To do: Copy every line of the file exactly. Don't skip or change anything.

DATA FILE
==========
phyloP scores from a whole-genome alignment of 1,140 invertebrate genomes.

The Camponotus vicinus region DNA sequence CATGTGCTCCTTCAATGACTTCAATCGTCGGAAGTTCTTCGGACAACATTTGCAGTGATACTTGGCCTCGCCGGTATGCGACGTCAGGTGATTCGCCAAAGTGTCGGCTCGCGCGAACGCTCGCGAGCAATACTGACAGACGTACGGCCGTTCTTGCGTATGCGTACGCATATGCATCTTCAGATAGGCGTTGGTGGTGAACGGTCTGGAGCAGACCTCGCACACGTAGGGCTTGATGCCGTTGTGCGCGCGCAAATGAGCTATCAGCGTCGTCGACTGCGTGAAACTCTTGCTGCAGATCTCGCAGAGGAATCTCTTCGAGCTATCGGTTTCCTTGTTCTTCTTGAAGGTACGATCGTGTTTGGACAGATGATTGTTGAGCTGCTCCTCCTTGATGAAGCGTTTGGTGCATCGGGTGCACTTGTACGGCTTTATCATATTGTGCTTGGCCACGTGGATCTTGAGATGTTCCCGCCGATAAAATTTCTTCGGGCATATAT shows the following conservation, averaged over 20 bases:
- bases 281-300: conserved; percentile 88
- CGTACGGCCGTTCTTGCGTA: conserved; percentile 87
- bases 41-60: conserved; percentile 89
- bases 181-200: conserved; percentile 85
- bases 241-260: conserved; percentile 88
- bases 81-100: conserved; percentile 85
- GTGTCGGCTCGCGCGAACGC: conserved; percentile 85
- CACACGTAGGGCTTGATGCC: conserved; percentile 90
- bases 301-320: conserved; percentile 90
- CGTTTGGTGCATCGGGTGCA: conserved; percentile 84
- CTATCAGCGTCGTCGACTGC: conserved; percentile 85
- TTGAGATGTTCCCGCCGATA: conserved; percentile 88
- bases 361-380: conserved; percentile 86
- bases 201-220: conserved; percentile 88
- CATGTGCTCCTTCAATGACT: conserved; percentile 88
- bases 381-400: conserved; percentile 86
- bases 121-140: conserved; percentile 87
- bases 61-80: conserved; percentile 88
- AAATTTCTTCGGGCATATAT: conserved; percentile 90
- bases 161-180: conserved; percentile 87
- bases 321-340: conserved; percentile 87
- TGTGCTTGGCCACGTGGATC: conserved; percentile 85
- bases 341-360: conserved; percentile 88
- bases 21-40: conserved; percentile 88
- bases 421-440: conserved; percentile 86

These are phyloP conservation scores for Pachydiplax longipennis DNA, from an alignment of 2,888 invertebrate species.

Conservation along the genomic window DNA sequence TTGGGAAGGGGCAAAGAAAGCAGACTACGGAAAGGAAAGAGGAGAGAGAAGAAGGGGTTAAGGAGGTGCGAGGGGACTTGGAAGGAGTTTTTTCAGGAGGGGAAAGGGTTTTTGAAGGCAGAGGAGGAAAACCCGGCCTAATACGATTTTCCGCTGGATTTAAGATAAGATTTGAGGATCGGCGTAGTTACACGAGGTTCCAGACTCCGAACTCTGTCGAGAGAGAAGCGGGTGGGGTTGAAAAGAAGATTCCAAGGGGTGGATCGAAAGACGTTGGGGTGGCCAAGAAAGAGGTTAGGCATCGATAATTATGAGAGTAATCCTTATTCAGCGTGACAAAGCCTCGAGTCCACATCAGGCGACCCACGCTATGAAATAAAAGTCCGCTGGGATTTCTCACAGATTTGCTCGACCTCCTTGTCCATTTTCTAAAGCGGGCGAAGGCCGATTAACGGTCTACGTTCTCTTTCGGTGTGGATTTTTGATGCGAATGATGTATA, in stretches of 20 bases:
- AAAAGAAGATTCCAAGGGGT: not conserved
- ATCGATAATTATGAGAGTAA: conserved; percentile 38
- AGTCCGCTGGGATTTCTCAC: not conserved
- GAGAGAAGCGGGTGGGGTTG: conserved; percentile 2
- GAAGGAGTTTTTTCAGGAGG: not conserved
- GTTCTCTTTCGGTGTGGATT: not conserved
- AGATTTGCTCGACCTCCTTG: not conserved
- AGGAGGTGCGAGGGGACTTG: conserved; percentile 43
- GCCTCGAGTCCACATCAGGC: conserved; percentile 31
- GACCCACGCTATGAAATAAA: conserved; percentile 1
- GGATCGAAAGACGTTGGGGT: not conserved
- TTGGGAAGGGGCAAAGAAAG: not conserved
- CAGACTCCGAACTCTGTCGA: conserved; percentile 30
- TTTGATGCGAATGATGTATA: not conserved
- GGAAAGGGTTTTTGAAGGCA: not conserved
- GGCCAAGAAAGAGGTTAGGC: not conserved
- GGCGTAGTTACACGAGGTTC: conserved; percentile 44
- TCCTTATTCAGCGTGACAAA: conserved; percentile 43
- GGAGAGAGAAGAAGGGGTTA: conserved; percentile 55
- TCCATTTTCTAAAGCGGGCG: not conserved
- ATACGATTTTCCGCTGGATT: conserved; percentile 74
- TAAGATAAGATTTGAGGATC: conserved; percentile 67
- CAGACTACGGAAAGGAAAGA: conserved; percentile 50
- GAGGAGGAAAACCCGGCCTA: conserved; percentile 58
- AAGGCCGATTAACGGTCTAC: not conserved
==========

phyloP scores from a whole-genome alignment of 1,140 invertebrate genomes.

The Camponotus vicinus region DNA sequence CATGTGCTCCTTCAATGACTTCAATCGTCGGAAGTTCTTCGGACAACATTTGCAGTGATACTTGGCCTCGCCGGTATGCGACGTCAGGTGATTCGCCAAAGTGTCGGCTCGCGCGAACGCTCGCGAGCAATACTGACAGACGTACGGCCGTTCTTGCGTATGCGTACGCATATGCATCTTCAGATAGGCGTTGGTGGTGAACGGTCTGGAGCAGACCTCGCACACGTAGGGCTTGATGCCGTTGTGCGCGCGCAAATGAGCTATCAGCGTCGTCGACTGCGTGAAACTCTTGCTGCAGATCTCGCAGAGGAATCTCTTCGAGCTATCGGTTTCCTTGTTCTTCTTGAAGGTACGATCGTGTTTGGACAGATGATTGTTGAGCTGCTCCTCCTTGATGAAGCGTTTGGTGCATCGGGTGCACTTGTACGGCTTTATCATATTGTGCTTGGCCACGTGGATCTTGAGATGTTCCCGCCGATAAAATTTCTTCGGGCATATAT shows the following conservation, averaged over 20 bases:
- bases 281-300: conserved; percentile 88
- CGTACGGCCGTTCTTGCGTA: conserved; percentile 87
- bases 41-60: conserved; percentile 89
- bases 181-200: conserved; percentile 85
- bases 241-260: conserved; percentile 88
- bases 81-100: conserved; percentile 85
- GTGTCGGCTCGCGCGAACGC: conserved; percentile 85
- CACACGTAGGGCTTGATGCC: conserved; percentile 90
- bases 301-320: conserved; percentile 90
- CGTTTGGTGCATCGGGTGCA: conserved; percentile 84
- CTATCAGCGTCGTCGACTGC: conserved; percentile 85
- TTGAGATGTTCCCGCCGATA: conserved; percentile 88
- bases 361-380: conserved; percentile 86
- bases 201-220: conserved; percentile 88
- CATGTGCTCCTTCAATGACT: conserved; percentile 88
- bases 381-400: conserved; percentile 86
- bases 121-140: conserved; percentile 87
- bases 61-80: conserved; percentile 88
- AAATTTCTTCGGGCATATAT: conserved; percentile 90
- bases 161-180: conserved; percentile 87
- bases 321-340: conserved; percentile 87
- TGTGCTTGGCCACGTGGATC: conserved; percentile 85
- bases 341-360: conserved; percentile 88
- bases 21-40: conserved; percentile 88
- bases 421-440: conserved; percentile 86

These are phyloP conservation scores for Pachydiplax longipennis DNA, from an alignment of 2,888 invertebrate species.

Conservation along the genomic window DNA sequence TTGGGAAGGGGCAAAGAAAGCAGACTACGGAAAGGAAAGAGGAGAGAGAAGAAGGGGTTAAGGAGGTGCGAGGGGACTTGGAAGGAGTTTTTTCAGGAGGGGAAAGGGTTTTTGAAGGCAGAGGAGGAAAACCCGGCCTAATACGATTTTCCGCTGGATTTAAGATAAGATTTGAGGATCGGCGTAGTTACACGAGGTTCCAGACTCCGAACTCTGTCGAGAGAGAAGCGGGTGGGGTTGAAAAGAAGATTCCAAGGGGTGGATCGAAAGACGTTGGGGTGGCCAAGAAAGAGGTTAGGCATCGATAATTATGAGAGTAATCCTTATTCAGCGTGACAAAGCCTCGAGTCCACATCAGGCGACCCACGCTATGAAATAAAAGTCCGCTGGGATTTCTCACAGATTTGCTCGACCTCCTTGTCCATTTTCTAAAGCGGGCGAAGGCCGATTAACGGTCTACGTTCTCTTTCGGTGTGGATTTTTGATGCGAATGATGTATA, in stretches of 20 bases:
- AAAAGAAGATTCCAAGGGGT: not conserved
- ATCGATAATTATGAGAGTAA: conserved; percentile 38
- AGTCCGCTGGGATTTCTCAC: not conserved
- GAGAGAAGCGGGTGGGGTTG: conserved; percentile 2
- GAAGGAGTTTTTTCAGGAGG: not conserved
- GTTCTCTTTCGGTGTGGATT: not conserved
- AGATTTGCTCGACCTCCTTG: not conserved
- AGGAGGTGCGAGGGGACTTG: conserved; percentile 43
- GCCTCGAGTCCACATCAGGC: conserved; percentile 31
- GACCCACGCTATGAAATAAA: conserved; percentile 1
- GGATCGAAAGACGTTGGGGT: not conserved
- TTGGGAAGGGGCAAAGAAAG: not conserved
- CAGACTCCGAACTCTGTCGA: conserved; percentile 30
- TTTGATGCGAATGATGTATA: not conserved
- GGAAAGGGTTTTTGAAGGCA: not conserved
- GGCCAAGAAAGAGGTTAGGC: not conserved
- GGCGTAGTTACACGAGGTTC: conserved; percentile 44
- TCCTTATTCAGCGTGACAAA: conserved; percentile 43
- GGAGAGAGAAGAAGGGGTTA: conserved; percentile 55
- TCCATTTTCTAAAGCGGGCG: not conserved
- ATACGATTTTCCGCTGGATT: conserved; percentile 74
- TAAGATAAGATTTGAGGATC: conserved; percentile 67
- CAGACTACGGAAAGGAAAGA: conserved; percentile 50
- GAGGAGGAAAACCCGGCCTA: conserved; percentile 58
- AAGGCCGATTAACGGTCTAC: not conserved